Even though I have been brokering real estate for over 20 years, I forget that first time home buyers often don’t understand how buyers agents get paid. By the time many of you connect with an agent, you‘ve seen every property on the internet, maybe visited open houses, gorged yourself with information from various websites, but never learned along the way how a buyer’s agent is compensated.
If you sign a written exclusive agreement with your Buyer's Agent, it will have language in the contract explicitly defining how the agent is paid, whether by cooperating agent or, in the absence of a cooperating fee, by you, the buyer. In some circumstances, it may be a combination of both.
More typically, there will be a cooperating fee offered as compensation from the seller extended through and reported in the multiple listing service listing of the property. Without a contract signed by the buyer, this compensation would suffice for the buyer agents fee. If a Buyer contract states that the buyer agent fee is 2.5% and the cooperating fee is only 2% the buyer who has signed a contract with a buyer's agent would be responsible for the extra .5 %.
The buyer agent fee is what’s due the Buyer agent’s company or the "brokerage", not the individual agent. The actual fee that the agent earns is a function of the arrangement the buyer agent has with their brokerage. This will differ among brokerages. Normally, the total fee will be divided among several parties; the franchisor, it there is one, the brokerage and the buyer agent. There are often third party fees; brokerage to brokerage referral fees or relocation company fees.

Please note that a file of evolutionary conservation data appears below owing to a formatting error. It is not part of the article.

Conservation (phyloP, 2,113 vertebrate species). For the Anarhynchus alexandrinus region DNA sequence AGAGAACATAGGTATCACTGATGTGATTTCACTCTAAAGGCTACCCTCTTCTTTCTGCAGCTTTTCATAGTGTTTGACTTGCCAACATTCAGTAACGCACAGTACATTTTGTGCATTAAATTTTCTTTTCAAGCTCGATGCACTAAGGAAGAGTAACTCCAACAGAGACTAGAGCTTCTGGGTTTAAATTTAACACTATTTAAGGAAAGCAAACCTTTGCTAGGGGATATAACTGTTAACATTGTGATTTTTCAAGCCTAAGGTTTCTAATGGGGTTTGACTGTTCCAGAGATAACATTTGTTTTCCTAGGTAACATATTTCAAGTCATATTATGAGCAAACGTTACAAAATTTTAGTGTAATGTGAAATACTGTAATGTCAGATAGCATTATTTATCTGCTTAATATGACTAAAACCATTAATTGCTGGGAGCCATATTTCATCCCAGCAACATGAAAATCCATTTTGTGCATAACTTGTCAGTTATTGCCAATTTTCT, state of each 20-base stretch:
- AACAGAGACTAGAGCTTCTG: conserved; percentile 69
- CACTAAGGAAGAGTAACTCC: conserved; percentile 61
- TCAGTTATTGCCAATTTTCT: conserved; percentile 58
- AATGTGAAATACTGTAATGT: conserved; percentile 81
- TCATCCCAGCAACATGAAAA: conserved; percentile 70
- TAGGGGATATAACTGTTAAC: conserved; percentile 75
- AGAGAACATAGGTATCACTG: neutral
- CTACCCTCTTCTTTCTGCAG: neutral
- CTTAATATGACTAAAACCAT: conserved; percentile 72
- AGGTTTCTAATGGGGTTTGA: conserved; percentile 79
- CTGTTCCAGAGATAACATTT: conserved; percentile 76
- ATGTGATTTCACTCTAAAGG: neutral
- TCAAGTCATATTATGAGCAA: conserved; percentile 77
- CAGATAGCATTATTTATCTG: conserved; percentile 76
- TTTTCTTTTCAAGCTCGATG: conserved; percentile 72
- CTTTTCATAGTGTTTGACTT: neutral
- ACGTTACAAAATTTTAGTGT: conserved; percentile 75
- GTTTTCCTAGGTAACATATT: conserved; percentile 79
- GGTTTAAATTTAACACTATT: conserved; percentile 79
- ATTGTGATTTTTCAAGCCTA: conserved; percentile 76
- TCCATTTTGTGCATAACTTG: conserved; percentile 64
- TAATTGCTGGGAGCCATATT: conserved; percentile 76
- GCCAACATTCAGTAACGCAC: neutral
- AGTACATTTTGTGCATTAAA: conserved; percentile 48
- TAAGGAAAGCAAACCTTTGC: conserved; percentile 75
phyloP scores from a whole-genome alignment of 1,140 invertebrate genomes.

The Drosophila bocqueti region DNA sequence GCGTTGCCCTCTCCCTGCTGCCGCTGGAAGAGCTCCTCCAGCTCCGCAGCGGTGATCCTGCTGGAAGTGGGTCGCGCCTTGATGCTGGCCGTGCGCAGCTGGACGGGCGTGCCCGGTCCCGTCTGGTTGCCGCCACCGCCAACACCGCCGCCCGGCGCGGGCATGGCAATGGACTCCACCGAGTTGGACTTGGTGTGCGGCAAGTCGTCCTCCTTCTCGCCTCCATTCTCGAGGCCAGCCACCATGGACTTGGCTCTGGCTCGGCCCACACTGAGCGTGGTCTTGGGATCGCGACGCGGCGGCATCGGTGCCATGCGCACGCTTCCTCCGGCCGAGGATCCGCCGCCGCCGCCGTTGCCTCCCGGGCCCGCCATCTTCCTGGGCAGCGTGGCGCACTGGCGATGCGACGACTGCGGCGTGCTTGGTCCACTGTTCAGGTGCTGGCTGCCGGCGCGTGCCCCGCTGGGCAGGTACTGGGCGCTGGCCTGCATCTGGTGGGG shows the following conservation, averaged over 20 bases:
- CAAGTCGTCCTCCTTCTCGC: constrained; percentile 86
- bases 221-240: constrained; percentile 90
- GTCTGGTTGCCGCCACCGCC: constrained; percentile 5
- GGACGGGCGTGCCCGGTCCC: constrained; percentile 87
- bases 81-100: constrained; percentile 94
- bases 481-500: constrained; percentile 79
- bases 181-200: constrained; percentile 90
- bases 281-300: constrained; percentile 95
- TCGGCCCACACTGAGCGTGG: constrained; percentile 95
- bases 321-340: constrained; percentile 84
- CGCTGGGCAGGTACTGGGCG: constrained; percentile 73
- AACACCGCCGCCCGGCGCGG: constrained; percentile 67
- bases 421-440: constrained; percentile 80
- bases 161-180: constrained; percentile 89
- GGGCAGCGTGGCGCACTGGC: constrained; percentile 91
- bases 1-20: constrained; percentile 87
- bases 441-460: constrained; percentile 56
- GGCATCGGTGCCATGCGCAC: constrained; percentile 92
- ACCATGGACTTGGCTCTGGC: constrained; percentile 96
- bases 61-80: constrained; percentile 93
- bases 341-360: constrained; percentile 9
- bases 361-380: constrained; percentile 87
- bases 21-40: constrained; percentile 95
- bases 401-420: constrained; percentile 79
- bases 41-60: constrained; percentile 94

Buyer's agents work on a contingency basis, that is: they only get paid when a closing takes place. The total fee is what’s due the Buyer agent’s company or the "brokerage", not the individual agent. The actual fee that the agent earns is a function of the brokerage’s compensation plan. That will differ among brokerages. Normally, the total fee will be divided among several parties; the franchisor, it there is one, the brokerage and the buyer agent. There are often third party fees; brokerage to brokerage referral fees or relocation company fees.
Either way, we are bound by the law of agency to provide lawful obedience, loyalty, disclosure, confidentiality accountability and reasonable care. When both parties understand that they are in a partnership, there is greater opportunity for a happy ending for all.
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It's a new season and many folks are getting back to the business at hand: Looking for single family, condo or multi-family property to call home! This task usually involves visiting Sunday open houses and so we've re-publishing this blog. Here's the information you need to know when you pass through the door and say hello to the person waiting to greet you.
The Internet is usually the place buyers begin their home search. After filtering through the inventory and taking virtual tours, they are ready for the next step. That may mean touring weekend open houses.
If you are a buyer who has not yet engaged the services of an Exclusive Buyer’s Agent, there are things you should know about the role of the real estate agent hosting the open house. The hosting agent may be the Seller’s Exclusive Agent, or the host may be another agent - a Facilitator. The Facilitator is there to answer questions about the property, but she doesn’t represent either the seller or a buyer in that specific role. A Facilitator may become a Buyer’s Representative with a Buyer’s consent.